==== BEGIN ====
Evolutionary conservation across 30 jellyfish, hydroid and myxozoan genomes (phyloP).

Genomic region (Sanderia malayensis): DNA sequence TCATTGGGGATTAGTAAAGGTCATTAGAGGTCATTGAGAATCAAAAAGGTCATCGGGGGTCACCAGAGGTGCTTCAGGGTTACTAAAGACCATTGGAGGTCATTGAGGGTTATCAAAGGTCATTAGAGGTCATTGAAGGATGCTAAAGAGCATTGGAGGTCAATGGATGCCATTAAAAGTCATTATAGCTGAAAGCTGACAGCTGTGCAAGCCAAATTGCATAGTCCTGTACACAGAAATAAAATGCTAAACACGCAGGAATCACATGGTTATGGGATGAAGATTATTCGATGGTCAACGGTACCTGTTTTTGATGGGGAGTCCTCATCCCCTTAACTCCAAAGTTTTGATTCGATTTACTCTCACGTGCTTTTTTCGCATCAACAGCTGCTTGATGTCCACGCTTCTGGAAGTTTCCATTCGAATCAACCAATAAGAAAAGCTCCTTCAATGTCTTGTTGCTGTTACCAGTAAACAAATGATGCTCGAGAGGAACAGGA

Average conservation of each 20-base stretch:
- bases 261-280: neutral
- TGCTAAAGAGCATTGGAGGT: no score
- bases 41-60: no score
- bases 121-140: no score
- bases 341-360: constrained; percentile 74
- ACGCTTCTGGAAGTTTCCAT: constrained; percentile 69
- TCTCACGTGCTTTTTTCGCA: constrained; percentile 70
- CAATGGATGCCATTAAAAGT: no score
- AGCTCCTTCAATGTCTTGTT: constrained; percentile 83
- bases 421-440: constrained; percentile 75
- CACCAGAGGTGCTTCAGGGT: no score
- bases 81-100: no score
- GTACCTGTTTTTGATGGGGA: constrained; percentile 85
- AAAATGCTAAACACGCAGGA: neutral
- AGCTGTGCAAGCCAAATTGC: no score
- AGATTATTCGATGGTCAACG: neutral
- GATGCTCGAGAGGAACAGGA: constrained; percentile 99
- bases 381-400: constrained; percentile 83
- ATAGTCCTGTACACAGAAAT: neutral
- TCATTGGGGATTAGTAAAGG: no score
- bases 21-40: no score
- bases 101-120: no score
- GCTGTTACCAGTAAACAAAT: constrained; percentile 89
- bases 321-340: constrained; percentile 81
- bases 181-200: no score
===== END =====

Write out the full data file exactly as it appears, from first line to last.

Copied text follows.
Evolutionary conservation across 30 jellyfish, hydroid and myxozoan genomes (phyloP).

Genomic region (Sanderia malayensis): DNA sequence TCATTGGGGATTAGTAAAGGTCATTAGAGGTCATTGAGAATCAAAAAGGTCATCGGGGGTCACCAGAGGTGCTTCAGGGTTACTAAAGACCATTGGAGGTCATTGAGGGTTATCAAAGGTCATTAGAGGTCATTGAAGGATGCTAAAGAGCATTGGAGGTCAATGGATGCCATTAAAAGTCATTATAGCTGAAAGCTGACAGCTGTGCAAGCCAAATTGCATAGTCCTGTACACAGAAATAAAATGCTAAACACGCAGGAATCACATGGTTATGGGATGAAGATTATTCGATGGTCAACGGTACCTGTTTTTGATGGGGAGTCCTCATCCCCTTAACTCCAAAGTTTTGATTCGATTTACTCTCACGTGCTTTTTTCGCATCAACAGCTGCTTGATGTCCACGCTTCTGGAAGTTTCCATTCGAATCAACCAATAAGAAAAGCTCCTTCAATGTCTTGTTGCTGTTACCAGTAAACAAATGATGCTCGAGAGGAACAGGA

Average conservation of each 20-base stretch:
- bases 261-280: neutral
- TGCTAAAGAGCATTGGAGGT: no score
- bases 41-60: no score
- bases 121-140: no score
- bases 341-360: constrained; percentile 74
- ACGCTTCTGGAAGTTTCCAT: constrained; percentile 69
- TCTCACGTGCTTTTTTCGCA: constrained; percentile 70
- CAATGGATGCCATTAAAAGT: no score
- AGCTCCTTCAATGTCTTGTT: constrained; percentile 83
- bases 421-440: constrained; percentile 75
- CACCAGAGGTGCTTCAGGGT: no score
- bases 81-100: no score
- GTACCTGTTTTTGATGGGGA: constrained; percentile 85
- AAAATGCTAAACACGCAGGA: neutral
- AGCTGTGCAAGCCAAATTGC: no score
- AGATTATTCGATGGTCAACG: neutral
- GATGCTCGAGAGGAACAGGA: constrained; percentile 99
- bases 381-400: constrained; percentile 83
- ATAGTCCTGTACACAGAAAT: neutral
- TCATTGGGGATTAGTAAAGG: no score
- bases 21-40: no score
- bases 101-120: no score
- GCTGTTACCAGTAAACAAAT: constrained; percentile 89
- bases 321-340: constrained; percentile 81
- bases 181-200: no score